Something broke, and the junior programmer couldn't figure out what was wrong. When I got back from vacation, we discovered that he'd been reviewing the comments, not the code, so he couldn't see the bug in the code...the comment was correct.
 
Old 06-23-2018, 12:57 PM   #9
DavidMcCann
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Quote:
Originally Posted by dugan View Post
Considering how hard-to-read BASH string manipulation and regular expressions are? Absolutely.
Oh, yes!

The other day I found a bug in a program (not bash) I'd written about 30 years ago: thousands of lines and not one comment.
Faced with things in the offending procedure like
Code:
d_t = dir_date + (53 * dir_date + 4) / 3.15576E9  - 1 / 36525
I was left muttering "53? What the %#@&?" I fixed it eventually, but I really wish I'd had a time machine that day!
 
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Old 06-23-2018, 01:08 PM   #10
danielbmartin
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If it's worth writing, it's worth commenting.

Daniel B. Martin

.
 
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Old 06-23-2018, 03:56 PM   #11
jlinkels
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Like Myk267 I write in the comments what I want to achieve, why and how and then I code. If I have to think 20 minutes about how to write something less obvious, I am sure I have to spend that 20 minutes again one or two years later and try to understand what I did.

Disposing of code and re-writing it is just plain stupid. It means that the first time you spend thinking about it, and the debugging time is lost. And you have to spend again that time thinking and debugging.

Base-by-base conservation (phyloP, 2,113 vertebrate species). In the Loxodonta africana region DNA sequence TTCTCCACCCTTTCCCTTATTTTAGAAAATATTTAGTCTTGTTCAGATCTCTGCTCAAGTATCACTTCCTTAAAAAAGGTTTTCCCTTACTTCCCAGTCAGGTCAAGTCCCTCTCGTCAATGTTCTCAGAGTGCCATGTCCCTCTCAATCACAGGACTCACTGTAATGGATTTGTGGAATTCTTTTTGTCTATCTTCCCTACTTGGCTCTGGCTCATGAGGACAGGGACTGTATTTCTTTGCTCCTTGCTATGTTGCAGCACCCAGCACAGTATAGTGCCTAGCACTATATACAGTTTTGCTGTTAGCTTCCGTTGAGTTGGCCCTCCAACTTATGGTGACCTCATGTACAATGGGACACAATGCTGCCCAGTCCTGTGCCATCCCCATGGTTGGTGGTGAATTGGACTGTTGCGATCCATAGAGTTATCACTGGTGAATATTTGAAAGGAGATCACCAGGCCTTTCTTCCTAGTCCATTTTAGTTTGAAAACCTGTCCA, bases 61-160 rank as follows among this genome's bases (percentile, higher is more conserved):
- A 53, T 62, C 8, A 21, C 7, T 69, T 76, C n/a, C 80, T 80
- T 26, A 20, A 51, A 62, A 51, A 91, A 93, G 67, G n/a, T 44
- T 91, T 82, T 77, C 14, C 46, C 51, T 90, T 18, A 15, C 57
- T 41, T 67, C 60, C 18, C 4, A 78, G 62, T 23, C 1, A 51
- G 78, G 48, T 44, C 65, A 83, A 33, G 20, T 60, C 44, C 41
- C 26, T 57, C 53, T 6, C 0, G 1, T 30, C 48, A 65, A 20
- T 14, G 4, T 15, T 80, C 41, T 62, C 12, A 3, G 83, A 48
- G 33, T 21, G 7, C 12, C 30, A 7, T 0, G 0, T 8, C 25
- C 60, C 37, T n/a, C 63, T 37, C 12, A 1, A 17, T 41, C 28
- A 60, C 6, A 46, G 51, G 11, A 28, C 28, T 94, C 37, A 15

This is, of course, not true if you inherit some non-documented bash scripts. You could better rewrite because there is always the risk you misunderstand non-documented code.

And the power of bash code obfuscation approaches that of C.

jlinkels
 
Old 06-23-2018, 04:18 PM   #12
keefaz
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20 minutes to write bash code?
At this point, I'd switch to another language, there is no need to spend lifetime to write scripts imho.
Bash is cool but if script uses too much workarounds to acheive something, I am sure there is another language better suited for the task
 
Old 06-23-2018, 06:27 PM   #13
ondoho
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i comment.
http://www.catb.org/esr/writings/uni...s/prodigy.html
 
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Old 06-29-2018, 06:50 AM   #14
jsbjsb001
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While I understand what "if statements", etc do and are for; I'm for all intensive purposes quite a n00bie when it comes to coding (be that bash scripts, C, what-ever), and given I've very recently started trying to learn C, then yes, comments at this point really help. Otherwise unless it's just a simple list of commands, I'm likely to forgot what each line actually does exactly.

So yeah, the more code, the more I need to comment about it.
 
Old 06-29-2018, 01:38 PM   #15
rtmistler
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Quote:
Originally Posted by Walt.D View Post
I personally don't because I'm the only one in my household that uses linux and the only one that uses the scripts. Since I wrote them, I know what each statement does.

How about you?
Yes, I do. Not in every case. If a script truly is simple, and likely also a one-shot, I probably won't. But something I intend to keep around? Absolutely.


Probably because you're the only Linux user, is a better reason to comment them, and especially if they get more complex. But ... it's your choice.